In Hungary, sports do not appropriately act as a social and economic catalyst in the key market segments—leisure sports and spectator sports. To date, despite the media’s increasing role in sports sponsorships, no coherent model has been presented to improve Hungary’s chronically underfunded sport industry by raising extra funds. The reviewed international literature fails to provide a consistent and uniform model. The first part of the study describes the history of Hungary’s sport industry in the past 20 years. An examination of the background of sports funding is followed by a description of key directions in funding practices. The focus is on providing a high-level introduction to the various funding systems. The conclusion is that with the necessary communication and media support, a new gambling-related, government-controlled sport-marketing program can provide extra funds for Olympic sports federations and the sport industry in general.
Jeffrey A. Graham, Robin L. Hardin, and James Bemiller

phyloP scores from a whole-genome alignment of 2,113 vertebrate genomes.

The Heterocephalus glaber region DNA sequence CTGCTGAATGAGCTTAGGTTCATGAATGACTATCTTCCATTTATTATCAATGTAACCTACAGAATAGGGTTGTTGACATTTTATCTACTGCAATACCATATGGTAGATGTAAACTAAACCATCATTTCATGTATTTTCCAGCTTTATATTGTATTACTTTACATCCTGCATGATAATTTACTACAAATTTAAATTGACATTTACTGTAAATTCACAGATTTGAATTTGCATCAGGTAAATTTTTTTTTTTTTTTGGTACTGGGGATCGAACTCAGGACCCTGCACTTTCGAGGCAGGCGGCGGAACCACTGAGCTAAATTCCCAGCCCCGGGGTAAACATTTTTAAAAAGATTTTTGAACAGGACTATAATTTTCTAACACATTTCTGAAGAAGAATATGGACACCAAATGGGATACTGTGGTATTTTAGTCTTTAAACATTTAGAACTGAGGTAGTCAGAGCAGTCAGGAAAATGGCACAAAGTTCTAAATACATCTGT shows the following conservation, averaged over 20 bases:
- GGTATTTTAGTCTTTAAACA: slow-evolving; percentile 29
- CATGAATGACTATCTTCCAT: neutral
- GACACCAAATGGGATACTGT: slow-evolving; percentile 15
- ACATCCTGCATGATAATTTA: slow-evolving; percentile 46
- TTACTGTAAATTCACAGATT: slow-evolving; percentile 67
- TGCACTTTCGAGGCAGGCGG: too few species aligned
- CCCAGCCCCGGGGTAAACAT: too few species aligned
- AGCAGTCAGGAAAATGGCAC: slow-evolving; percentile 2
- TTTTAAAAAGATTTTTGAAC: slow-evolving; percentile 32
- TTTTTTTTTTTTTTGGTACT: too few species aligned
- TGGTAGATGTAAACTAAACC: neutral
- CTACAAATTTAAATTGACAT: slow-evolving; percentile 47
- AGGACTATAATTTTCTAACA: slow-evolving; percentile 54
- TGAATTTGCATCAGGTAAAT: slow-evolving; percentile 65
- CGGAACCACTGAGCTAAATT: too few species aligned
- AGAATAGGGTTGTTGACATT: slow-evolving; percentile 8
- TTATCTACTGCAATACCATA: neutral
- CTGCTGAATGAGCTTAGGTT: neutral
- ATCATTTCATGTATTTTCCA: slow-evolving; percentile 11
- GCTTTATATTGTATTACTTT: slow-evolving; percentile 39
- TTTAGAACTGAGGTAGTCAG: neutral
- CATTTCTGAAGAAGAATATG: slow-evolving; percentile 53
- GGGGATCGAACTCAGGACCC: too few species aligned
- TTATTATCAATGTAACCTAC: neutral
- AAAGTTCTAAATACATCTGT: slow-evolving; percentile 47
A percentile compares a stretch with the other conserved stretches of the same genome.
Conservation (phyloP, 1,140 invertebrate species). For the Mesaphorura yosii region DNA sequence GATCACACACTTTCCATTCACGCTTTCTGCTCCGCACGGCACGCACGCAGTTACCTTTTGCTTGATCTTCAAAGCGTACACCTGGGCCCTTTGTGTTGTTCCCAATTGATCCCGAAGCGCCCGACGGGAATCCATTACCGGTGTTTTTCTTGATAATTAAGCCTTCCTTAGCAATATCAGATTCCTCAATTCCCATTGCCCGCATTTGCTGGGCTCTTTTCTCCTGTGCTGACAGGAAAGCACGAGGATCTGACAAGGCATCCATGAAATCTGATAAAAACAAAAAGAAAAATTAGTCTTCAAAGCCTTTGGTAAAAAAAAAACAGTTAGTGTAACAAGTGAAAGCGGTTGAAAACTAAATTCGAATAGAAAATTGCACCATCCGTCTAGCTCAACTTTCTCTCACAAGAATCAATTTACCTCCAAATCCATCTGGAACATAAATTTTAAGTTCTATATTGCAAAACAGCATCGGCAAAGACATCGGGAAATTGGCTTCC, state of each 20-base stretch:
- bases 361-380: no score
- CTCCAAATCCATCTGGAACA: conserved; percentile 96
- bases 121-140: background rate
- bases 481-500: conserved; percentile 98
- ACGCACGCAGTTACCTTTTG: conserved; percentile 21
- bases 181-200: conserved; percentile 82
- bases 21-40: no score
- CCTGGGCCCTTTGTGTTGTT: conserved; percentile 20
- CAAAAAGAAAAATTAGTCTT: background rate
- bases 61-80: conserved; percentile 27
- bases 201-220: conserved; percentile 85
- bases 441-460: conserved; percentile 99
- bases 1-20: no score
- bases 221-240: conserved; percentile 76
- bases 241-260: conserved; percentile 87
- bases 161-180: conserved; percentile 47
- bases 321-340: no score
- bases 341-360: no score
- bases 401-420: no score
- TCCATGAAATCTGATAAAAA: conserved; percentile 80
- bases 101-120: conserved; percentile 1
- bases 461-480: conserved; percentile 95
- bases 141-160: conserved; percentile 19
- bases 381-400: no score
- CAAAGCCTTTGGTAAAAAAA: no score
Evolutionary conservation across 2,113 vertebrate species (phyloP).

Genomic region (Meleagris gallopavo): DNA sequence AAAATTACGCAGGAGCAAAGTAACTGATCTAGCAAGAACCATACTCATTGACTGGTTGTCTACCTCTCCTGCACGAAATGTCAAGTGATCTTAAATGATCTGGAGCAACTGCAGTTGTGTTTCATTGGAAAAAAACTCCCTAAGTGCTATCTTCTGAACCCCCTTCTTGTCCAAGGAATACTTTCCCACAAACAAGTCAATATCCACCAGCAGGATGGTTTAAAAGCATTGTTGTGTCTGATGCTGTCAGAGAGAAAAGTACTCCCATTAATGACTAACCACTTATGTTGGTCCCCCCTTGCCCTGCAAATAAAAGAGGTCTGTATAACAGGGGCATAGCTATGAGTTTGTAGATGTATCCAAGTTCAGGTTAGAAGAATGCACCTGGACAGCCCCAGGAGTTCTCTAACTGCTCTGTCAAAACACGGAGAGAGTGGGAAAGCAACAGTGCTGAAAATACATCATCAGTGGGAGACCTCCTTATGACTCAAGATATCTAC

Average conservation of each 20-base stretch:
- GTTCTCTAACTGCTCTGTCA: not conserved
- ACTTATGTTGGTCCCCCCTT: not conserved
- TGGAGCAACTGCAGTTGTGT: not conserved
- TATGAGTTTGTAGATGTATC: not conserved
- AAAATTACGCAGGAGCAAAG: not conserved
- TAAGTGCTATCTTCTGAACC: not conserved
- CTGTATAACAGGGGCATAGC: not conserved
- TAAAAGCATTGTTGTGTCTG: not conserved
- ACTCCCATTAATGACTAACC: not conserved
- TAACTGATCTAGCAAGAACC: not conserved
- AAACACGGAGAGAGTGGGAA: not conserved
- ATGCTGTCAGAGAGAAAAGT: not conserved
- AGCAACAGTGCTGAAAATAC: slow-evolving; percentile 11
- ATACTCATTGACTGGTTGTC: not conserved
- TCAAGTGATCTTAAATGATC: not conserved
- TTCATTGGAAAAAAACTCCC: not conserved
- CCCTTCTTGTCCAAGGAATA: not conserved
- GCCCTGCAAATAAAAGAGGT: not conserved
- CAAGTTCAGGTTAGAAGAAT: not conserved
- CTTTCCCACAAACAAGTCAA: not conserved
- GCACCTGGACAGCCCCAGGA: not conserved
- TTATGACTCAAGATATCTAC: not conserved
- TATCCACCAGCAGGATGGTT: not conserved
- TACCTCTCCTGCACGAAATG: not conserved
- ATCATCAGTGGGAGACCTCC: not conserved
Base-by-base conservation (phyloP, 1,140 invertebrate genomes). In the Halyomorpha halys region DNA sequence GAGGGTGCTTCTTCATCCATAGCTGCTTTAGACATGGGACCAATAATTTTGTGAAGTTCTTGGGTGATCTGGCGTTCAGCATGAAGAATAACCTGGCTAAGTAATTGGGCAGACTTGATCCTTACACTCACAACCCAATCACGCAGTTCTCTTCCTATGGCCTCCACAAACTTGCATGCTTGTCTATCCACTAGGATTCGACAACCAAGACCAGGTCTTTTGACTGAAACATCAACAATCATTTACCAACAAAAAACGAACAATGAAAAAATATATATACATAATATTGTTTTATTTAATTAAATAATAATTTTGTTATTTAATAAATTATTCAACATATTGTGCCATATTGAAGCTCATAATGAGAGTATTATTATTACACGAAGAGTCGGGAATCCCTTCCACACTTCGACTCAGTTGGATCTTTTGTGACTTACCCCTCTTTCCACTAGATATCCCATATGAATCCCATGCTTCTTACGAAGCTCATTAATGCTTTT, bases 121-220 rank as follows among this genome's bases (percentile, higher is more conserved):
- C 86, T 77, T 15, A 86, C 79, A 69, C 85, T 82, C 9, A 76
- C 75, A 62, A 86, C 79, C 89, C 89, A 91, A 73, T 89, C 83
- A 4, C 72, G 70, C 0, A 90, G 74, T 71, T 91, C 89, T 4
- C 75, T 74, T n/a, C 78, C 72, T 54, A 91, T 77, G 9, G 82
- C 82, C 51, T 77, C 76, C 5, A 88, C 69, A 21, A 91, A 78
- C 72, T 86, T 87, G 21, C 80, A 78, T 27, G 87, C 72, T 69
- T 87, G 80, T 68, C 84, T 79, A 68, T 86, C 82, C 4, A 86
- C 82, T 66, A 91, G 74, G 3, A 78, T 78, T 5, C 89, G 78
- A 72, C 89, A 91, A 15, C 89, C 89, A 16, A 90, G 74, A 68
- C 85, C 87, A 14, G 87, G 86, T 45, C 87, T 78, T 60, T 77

The News-Sentinel Open presented by Pilot is an event on the Web.com Tour. The Web.com Tour began in 1990 with the name of the Ben Hogan Tour and has transitioned through several title sponsors, taking its current name in June 2012. The tour is the developmental tour for the PGA Tour and the primary means for professional golfers to earn playing privileges on the PGA Tour. Tournaments are 72-hole stroke play events featuring between 144 and 156 golfers. This specific tournament is staged in Knoxville, Tennessee, and is one of only three original tour stops from the inaugural season in 1990. In an effort to measure economic impact in the greater Knoxville area resulting from the tournament weekend, the News-Sentinel Open has commissioned an economic impact study. This case study challenges students to analyze data collected from the economic impact study commissioned by the tour organizers. By engaging with this case study, and its accompanying data and results, students will gain insight into best practices of planning, conducting, and analyzing an ethical economic impact study.